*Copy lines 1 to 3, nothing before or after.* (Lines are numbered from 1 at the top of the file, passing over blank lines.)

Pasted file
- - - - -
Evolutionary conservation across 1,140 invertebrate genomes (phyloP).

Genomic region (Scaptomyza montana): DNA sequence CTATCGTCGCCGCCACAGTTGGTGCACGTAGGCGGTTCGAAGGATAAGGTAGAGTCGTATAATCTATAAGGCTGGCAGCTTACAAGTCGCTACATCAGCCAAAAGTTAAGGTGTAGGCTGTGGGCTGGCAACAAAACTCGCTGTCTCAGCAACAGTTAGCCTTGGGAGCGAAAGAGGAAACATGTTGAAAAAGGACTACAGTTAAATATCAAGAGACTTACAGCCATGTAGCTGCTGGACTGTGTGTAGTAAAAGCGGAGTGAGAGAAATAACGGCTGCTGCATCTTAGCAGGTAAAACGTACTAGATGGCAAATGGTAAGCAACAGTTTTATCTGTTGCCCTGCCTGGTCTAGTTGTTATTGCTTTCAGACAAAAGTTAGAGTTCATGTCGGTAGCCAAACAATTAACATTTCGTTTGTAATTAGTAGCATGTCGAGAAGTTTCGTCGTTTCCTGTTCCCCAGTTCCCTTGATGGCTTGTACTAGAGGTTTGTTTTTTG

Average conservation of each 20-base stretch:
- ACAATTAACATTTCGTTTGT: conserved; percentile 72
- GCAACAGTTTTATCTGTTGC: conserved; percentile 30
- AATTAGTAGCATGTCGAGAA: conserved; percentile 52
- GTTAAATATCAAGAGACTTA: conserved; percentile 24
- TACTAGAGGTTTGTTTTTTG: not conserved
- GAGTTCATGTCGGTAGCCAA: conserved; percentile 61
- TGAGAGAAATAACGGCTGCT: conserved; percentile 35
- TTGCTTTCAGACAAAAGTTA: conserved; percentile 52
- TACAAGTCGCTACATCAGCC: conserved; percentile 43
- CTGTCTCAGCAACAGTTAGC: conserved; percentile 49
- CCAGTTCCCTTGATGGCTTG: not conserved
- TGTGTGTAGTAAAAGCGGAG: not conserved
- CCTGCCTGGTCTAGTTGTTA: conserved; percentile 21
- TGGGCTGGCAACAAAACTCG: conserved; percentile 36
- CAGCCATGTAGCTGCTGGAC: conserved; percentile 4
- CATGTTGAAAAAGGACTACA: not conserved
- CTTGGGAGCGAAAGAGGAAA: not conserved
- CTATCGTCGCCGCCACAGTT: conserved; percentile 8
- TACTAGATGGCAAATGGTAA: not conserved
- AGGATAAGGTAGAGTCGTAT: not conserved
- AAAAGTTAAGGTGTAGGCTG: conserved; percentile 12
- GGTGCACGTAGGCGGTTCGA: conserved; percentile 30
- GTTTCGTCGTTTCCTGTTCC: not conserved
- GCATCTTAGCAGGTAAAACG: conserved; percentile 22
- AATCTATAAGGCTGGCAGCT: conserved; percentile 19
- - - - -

Evolutionary conservation across 1,140 invertebrate genomes (phyloP).

Genomic region (Scaptomyza montana): DNA sequence CTATCGTCGCCGCCACAGTTGGTGCACGTAGGCGGTTCGAAGGATAAGGTAGAGTCGTATAATCTATAAGGCTGGCAGCTTACAAGTCGCTACATCAGCCAAAAGTTAAGGTGTAGGCTGTGGGCTGGCAACAAAACTCGCTGTCTCAGCAACAGTTAGCCTTGGGAGCGAAAGAGGAAACATGTTGAAAAAGGACTACAGTTAAATATCAAGAGACTTACAGCCATGTAGCTGCTGGACTGTGTGTAGTAAAAGCGGAGTGAGAGAAATAACGGCTGCTGCATCTTAGCAGGTAAAACGTACTAGATGGCAAATGGTAAGCAACAGTTTTATCTGTTGCCCTGCCTGGTCTAGTTGTTATTGCTTTCAGACAAAAGTTAGAGTTCATGTCGGTAGCCAAACAATTAACATTTCGTTTGTAATTAGTAGCATGTCGAGAAGTTTCGTCGTTTCCTGTTCCCCAGTTCCCTTGATGGCTTGTACTAGAGGTTTGTTTTTTG

Average conservation of each 20-base stretch: